As he wrapped up his third and final year as assistant conductor at The Philadelphia Orchestra, Kensho Watanabe talked with Susan Lewis about his unusual path to the podium.
On Sunday, September 1st at 1 PM on WRTI 90.1, Kensho Watanabe leads The Philadelphia Orchestra in an all-Tchaikovsky concert.
Tchaikovsky’s first symphony, subtitled by the composer, Winter Daydreams, has a special place in Kensho Watanabe’s heart.
"It's the first symphony I conducted as a professional conductor," he says, referring to a concert in Montreal where he was suddenly required to cover for another conductor who had cancelled.
"I love the second movement ... I always imagined kind of huddling near a fireplace with family. It's a wonderful, beautiful piece."
Watanabe, who also plays violin, was originally headed for a career in medicine. Studying biology and music at Yale, he got as far as filling out the application to medical school.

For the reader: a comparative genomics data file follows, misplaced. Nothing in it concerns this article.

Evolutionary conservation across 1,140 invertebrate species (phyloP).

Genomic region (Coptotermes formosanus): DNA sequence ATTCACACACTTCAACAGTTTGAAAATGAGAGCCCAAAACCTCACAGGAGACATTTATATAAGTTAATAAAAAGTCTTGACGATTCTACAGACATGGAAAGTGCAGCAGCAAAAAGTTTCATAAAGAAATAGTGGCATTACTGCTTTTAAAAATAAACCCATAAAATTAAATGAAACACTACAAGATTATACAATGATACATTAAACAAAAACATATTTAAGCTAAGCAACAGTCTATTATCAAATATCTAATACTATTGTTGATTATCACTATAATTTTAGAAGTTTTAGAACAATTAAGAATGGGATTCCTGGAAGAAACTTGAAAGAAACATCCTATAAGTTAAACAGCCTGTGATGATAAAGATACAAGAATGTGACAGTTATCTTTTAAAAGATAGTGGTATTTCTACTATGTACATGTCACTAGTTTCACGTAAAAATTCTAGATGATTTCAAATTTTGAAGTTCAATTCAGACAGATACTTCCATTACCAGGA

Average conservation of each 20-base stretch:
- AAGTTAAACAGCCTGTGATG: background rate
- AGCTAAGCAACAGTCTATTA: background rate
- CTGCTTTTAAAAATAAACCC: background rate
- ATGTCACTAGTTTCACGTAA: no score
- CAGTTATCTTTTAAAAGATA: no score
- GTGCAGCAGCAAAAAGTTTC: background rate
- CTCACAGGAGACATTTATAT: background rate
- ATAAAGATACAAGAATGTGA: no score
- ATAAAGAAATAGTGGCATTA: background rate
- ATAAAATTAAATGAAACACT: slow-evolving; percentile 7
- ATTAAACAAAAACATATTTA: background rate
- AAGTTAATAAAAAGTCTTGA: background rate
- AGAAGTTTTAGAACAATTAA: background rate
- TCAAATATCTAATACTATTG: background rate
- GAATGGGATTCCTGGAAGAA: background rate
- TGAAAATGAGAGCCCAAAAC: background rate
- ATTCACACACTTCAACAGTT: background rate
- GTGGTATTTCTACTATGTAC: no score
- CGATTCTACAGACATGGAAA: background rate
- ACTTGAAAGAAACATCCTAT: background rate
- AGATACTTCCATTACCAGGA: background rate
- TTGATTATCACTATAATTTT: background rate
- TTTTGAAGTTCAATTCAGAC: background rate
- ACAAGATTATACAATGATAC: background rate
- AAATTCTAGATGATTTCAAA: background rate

"I was writing my personal statement about why I would like to be a doctor, also encapsulating my experiences in music and how that would inform my work as a doctor. It really helped me distill my wishes and passion about music. And then I realized, I need to leave this be and really commit myself 100 percent to music, and conducting in particular."
He went to the Curtis Institute of Music where he became a conducting fellow mentored by Yannick Nézet-Séguin. He was also substitute violinist for The Philadelphia Orchestra, before becoming the Orchestra’s assistant conductor.
And just as music had complemented his intial drive to be a doctor, Kensho finds his work as a conductor informed by other life interests—science, even baseball.
"I love the strategy that goes between every pitch and every out. There's always strategy behind everything that is being done on the field. And I think that also plays into this kind of problem solving aspect of music making, the role that a conductor plays.
Kensho Watanabe has a busy schedule guest conducting ahead, including visits to the Royal Scottish National Orchestra, the Detroit Symphony, and the BBC National Orchestra of Wales.